Jimmer Fredette profile
Drafted #10 in the 2011 NBA Draft by the Kings
Height: 6'2" (188 cm)
Weight: 196 lbs (89 kg)
Position: PG
High School: Glens Falls High School (New York)
Hometown: Glens Falls, NY
College: BYU
Current Team: The Money Team
Win - Loss: 0 - 1
Jimmer Fredette Draft Combine Interview


DX Podcast: Jonathan Givony and David Locke

Jun 07, 2011, 12:11 pm
What type of transition will he have to make in the NBA? Will he be a starter in the NBA? What's his ceiling?

Analyzing the 2011 NBA Combine Measurements

Matt Williams
Matt Williams
May 21, 2011, 11:29 am
Jimmer Fredette measured in a shade above 6-foot at 6-0 ¾, and registered a respectable 6-4 ½ wingspan. By no means is he a specimen amongst point guards, but he compares pretty well to Stephen Curry (6-2 without shoes, 6-3 ½ wingspan) and ranks just a touch behind Deron Williams (6-1 ¾ without shoes, 6-6 ¼ wingspan).

NBA Combine Interviews: Jimmer Fredette, Alec Burks, Charles Jenkins

May 21, 2011, 10:11 am

Jimmer Fredette Video Breakdown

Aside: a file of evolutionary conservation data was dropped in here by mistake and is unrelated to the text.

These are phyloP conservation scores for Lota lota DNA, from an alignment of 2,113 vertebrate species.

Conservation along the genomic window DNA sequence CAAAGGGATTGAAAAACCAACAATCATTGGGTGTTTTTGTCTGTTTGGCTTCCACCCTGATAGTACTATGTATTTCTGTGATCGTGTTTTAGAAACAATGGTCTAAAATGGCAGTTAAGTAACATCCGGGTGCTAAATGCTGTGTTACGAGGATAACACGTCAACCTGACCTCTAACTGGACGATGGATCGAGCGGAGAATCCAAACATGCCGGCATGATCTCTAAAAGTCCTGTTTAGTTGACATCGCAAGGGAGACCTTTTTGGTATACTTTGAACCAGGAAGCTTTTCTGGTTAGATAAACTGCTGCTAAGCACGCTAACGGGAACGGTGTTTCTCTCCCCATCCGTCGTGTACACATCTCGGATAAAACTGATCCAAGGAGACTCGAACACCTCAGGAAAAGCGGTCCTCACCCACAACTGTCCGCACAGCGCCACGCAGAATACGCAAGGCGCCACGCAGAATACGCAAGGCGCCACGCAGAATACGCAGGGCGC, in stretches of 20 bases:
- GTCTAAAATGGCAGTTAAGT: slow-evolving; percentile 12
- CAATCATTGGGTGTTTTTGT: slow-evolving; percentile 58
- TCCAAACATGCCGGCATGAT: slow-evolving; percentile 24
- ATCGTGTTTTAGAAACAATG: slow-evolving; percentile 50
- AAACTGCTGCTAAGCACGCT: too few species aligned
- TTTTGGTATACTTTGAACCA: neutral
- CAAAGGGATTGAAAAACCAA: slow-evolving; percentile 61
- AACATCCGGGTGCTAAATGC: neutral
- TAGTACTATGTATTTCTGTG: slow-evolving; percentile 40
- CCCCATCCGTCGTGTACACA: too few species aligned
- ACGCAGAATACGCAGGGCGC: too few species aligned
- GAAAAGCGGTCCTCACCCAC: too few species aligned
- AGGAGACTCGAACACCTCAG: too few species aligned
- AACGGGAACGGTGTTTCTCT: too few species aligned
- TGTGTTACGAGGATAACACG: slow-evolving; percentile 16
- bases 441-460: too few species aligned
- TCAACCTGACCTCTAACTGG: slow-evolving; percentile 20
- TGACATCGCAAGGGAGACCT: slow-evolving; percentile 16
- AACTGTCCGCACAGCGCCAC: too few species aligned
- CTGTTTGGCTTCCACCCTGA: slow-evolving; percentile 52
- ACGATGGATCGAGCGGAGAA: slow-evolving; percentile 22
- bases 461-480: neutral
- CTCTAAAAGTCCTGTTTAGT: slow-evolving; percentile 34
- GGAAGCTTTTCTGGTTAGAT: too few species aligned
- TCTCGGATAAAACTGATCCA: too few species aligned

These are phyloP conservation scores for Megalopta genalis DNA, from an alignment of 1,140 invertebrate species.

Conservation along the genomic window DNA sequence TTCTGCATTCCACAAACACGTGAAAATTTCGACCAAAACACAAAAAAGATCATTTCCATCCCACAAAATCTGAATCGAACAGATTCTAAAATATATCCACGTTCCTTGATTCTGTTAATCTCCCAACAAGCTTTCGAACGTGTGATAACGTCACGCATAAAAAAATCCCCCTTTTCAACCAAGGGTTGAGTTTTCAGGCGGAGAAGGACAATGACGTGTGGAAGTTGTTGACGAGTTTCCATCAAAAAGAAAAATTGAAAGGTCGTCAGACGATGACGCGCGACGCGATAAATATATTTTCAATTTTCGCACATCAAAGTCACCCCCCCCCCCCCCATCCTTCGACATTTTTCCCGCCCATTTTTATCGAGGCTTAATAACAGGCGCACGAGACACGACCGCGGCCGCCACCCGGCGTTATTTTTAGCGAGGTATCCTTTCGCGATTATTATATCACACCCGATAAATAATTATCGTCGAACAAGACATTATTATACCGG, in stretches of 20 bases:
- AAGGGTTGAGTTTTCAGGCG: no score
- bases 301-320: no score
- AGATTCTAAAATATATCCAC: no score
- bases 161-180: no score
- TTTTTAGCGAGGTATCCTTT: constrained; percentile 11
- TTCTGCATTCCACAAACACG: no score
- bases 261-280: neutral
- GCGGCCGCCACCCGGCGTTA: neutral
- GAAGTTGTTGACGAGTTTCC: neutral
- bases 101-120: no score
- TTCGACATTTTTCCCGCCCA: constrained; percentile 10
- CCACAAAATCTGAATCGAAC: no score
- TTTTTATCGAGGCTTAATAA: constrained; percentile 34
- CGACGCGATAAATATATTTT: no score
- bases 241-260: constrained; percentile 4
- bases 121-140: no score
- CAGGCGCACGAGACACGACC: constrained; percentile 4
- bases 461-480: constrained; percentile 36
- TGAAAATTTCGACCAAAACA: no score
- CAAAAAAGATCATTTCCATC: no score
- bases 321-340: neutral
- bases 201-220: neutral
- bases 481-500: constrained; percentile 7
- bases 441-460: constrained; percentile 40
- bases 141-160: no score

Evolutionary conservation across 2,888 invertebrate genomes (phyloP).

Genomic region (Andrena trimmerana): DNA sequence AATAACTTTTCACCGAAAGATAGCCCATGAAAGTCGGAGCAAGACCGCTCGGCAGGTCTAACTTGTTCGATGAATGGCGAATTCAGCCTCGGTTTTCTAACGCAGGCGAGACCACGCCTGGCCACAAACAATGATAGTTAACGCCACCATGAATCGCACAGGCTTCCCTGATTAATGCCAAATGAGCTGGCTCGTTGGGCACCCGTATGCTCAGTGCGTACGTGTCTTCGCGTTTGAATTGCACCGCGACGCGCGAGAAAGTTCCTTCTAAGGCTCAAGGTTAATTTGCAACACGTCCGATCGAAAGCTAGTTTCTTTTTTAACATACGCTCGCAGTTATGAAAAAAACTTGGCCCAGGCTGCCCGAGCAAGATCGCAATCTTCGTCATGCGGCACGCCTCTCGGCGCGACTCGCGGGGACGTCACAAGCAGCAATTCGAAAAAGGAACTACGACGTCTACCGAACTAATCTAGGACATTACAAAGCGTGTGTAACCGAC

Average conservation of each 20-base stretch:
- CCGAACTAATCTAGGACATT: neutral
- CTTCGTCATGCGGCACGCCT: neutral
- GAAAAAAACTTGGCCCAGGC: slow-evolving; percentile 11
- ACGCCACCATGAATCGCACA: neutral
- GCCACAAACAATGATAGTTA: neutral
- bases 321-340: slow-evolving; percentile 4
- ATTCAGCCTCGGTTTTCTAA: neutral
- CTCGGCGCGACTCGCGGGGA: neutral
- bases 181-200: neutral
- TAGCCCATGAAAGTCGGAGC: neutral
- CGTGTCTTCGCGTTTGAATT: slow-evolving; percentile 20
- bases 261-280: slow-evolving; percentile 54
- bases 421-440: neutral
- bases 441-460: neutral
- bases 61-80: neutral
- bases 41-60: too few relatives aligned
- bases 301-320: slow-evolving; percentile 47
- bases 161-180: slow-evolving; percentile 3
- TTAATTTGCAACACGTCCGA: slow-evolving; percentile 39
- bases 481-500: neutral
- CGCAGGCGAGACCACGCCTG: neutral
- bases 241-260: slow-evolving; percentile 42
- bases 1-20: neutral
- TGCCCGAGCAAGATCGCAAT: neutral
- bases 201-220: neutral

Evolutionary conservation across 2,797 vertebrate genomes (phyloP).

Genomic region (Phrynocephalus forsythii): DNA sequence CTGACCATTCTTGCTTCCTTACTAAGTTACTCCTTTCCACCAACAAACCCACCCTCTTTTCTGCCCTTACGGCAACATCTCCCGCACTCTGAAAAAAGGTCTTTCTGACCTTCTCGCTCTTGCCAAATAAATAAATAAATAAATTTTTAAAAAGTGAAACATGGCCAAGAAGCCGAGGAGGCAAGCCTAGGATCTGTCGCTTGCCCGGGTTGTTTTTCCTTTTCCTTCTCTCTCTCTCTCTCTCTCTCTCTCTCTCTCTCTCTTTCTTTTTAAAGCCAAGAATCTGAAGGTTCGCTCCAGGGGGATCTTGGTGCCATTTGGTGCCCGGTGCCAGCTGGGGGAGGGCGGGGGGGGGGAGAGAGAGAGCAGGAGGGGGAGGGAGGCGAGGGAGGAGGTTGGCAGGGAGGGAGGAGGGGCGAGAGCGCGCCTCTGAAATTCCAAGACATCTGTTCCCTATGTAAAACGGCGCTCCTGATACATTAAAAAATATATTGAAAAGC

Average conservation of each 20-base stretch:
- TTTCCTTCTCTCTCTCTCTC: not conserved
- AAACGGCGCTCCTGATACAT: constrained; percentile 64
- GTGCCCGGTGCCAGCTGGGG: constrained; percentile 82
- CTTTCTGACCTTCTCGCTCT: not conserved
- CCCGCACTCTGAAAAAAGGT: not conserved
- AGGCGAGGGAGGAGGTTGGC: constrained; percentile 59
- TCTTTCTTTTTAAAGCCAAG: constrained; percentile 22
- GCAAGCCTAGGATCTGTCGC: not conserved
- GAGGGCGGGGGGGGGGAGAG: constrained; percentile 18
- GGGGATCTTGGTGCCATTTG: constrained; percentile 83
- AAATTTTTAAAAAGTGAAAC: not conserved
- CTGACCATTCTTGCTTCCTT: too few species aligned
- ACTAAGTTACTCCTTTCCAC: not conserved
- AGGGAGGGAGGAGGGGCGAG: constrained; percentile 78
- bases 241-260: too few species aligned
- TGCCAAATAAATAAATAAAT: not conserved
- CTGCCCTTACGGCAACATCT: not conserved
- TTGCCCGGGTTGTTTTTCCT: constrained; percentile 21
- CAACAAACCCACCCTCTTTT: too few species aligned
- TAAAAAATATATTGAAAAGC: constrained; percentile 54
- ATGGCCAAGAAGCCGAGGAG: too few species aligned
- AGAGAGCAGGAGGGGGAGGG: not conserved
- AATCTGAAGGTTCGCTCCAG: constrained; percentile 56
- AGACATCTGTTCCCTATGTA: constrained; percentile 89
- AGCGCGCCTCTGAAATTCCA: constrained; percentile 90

Sebastian Pruiti
Sebastian Pruiti
Apr 13, 2011, 01:38 pm
Sebastian Pruiti, in his debut post on DraftExpress, takes a look at the strengths and weaknesses of Jimmer Fredette, with the help of BYU game-film from this past season.

Jimmer Fredette Strengths/Weaknesses Video

Watch in full screen mode by clicking button in upper right hand corner of video


- Shooting Ability: The fascination with Jimmer Fredette starts with his shooting ability, where he seems to show unlimited range, and is a threat to take and make a shot as soon as he crosses half-court.

The type of shot doesn't matter to Fredette, who can knock down threes off of the dribble, coming off of screens, or in catch and shoot situations. Within BYU's offense, Fredette has the freedom to shoot whenever he wants, and that is such a threat to the defense because he can knock down both open and closely contested shots consistently.

- Midrange Shooting: Fredette's ability to knock down contested shots while off-balance is extremely beneficial. Fredette's shooting ability and freedom to pull up at any moment keeps the defense off balance and this allows him to get shots up over longer, more athletic defenders.